Adrian Robinson

Extra Points: Deflategate, CBA, Tebow

We heard earlier that Tom Brady‘s suspension may not in fact be reduced, but the Boston Globe’s Ben Volin cites some inconsistencies that need justification from Ted Wells as the Deflategate saga continues to gain depth.

The main issue Volin takes with Wells is why he charged the Patriots with not cooperating with his investigation fully. Specifically, the Boston reporter points out Wells had the “deflator” text from Jim McNally in his possession before meeting with him, but his team did not find it until after McNally’s deposition because the text was from May 2014.

The Patriots refused to make McNally available again due to the apparent lack of due diligence from Wells’ team, citing a February email from team attorney Daniel Goldberg to Wells that stated barring “unanticipated circumstances” there would be no second interviews with subjects.

You refused to give me the information I requested except to say that the topic was ‘new,’ ” Goldberg wrote in an email to Wells on March 9 that the Patriots released Sunday regarding Wells’ request for a second summit with McNally. “It turned out, however, that the topic involved asking about texts that you had before his prior interview — so it was not something that arose from extraordinary or unanticipated circumstances, but was apparently just something you neglected to pursue in his earlier interview.”

Volin requested Wells’ end of the email chain from the NFL but did not receive those before publishing this story.

More from around the league on Sunday night …

  • Roger Goodell‘s ability to hear Brady’s appeal is not a power he’s unearthed from nowhere. The provision of safeguarding the game’s integrity has been present since the first CBA in 1968, Mike Florio of Pro Football Talk writes. This provided then-commissioner Pete Rozelle power to impose discipline and designate the hearing officer for any appeals regarding issues of conduct detrimental to the “integrity of the game.”
  • Russell Wilson and the Seahawks are not discussing a fully guaranteed contract, writes Bob Condotta of the Seattle Times. Condotta adds that, while the amount of guaranteed money will play a key role in this extension, teams must provide the full amount of the fully guaranteed deal up front. The player doesn’t receive it all then, but the amount must be accounted for — similar to Ndamukong Suh‘s deal with the Dolphins this year, with some of the money being placed in an escrow account for future payment — to prevent teams from not following through on financial promises.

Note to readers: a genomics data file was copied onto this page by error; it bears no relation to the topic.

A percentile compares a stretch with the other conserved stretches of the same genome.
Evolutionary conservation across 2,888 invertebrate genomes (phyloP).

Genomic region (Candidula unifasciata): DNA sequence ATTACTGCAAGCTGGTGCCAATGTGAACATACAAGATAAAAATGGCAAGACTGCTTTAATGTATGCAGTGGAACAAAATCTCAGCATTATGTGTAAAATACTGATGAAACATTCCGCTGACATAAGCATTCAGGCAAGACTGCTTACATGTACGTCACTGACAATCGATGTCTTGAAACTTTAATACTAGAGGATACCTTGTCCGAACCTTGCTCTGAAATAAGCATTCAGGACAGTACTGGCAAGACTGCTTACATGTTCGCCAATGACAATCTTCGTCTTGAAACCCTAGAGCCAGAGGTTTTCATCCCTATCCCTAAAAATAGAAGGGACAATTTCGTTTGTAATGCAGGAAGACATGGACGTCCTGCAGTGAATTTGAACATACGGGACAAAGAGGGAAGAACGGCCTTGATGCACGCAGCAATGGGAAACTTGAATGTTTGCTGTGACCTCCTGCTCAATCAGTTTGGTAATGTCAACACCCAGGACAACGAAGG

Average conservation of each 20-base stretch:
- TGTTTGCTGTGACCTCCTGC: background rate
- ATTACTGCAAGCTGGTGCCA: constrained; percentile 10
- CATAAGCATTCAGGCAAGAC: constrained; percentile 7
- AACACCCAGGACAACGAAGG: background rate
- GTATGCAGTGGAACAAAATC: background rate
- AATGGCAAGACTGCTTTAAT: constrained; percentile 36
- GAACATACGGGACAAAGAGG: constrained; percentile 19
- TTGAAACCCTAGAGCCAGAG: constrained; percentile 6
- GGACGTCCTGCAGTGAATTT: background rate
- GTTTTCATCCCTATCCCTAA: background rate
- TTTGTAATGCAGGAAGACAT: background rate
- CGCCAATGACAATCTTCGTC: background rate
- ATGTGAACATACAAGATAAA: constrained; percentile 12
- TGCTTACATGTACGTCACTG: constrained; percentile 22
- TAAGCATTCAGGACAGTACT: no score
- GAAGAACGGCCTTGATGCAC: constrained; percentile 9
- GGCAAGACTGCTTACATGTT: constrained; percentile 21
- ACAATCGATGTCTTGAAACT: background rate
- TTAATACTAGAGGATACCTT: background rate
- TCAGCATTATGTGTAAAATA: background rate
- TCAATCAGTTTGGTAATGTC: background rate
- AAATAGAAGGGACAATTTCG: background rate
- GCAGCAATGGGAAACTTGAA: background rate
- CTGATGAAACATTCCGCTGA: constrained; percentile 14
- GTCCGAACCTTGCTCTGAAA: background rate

• Tim Tebow‘s odds of making an impact with the Eagles appear slim as of now, but Zach Berman of writes the 6-foot-3, 236-pound quarterback could be of use should the Eagles’ extra point proposal, which would place two-point conversions at the 1-yard line, pass this week at the NFL owners’ meetings. Although the Eagles didn’t attempt a two-point play last year, they went 3-for-8 in 2013. Tebow’s scored from the 1-yard line in each of his three attempts and converted first downs on six of eight 1-yard-to-go scenarios in his last starting role in 2011. Berman also adds the Eagles’ preference for DeMarco Murray‘s north-south running style will help here, with Murray’s six 1-yard scores leading the league last season. So a lot could be riding on this week’s proposal in Philadelphia.
  • Vikings right tackle Phil Loadholt is “pretty much up to full speed” after sustaining a torn pectoral muscle last season, writes Minneapolis Star-Tribune columnist Sid Hartman. Brandon Fusco is not quite as far along after tearing a pectoral muscle, according to Mike Zimmer. With Charlie Johnson, a four-year starter on Minnesota’s front at either left tackle or left guard, still an unrestricted free agent, the Vikings are contemplating a reshuffle to fill the gaps. A starting right guard for two full seasons and three games into last year before suffering the chest injury, Fusco could potentially move to left guard, and rookie tackle T.J. Clemmings could begin his career by lining up at right guard.
  • The Chargers will not keep any of the 15 tryout players they brought in, Michael Gehlken of the San Diego Union-Tribune reports (on Twitter).
  • Adrian Robinson, a former NFL linebacker and recent CFL cog, died Saturday night at the age of 25, the Pittsburgh Tribune-Review reports. The cause of death was unknown. Robinson played for the Steelers, Broncos, Chargers and Washington from 2012-13 and was a member of the Hamilton Tiger-Cats.

Extra Points: Megatron, Peterson, Bailey

Dodger Stadium is in play as a potential temporary venue for an NFL team moving to Los Angeles, according to Sam Farmer of the Los Angeles Times (on Twitter). Hopefully, whatever team moves there will fare better than the Dodgers did tonight. Tonight’s look around the league..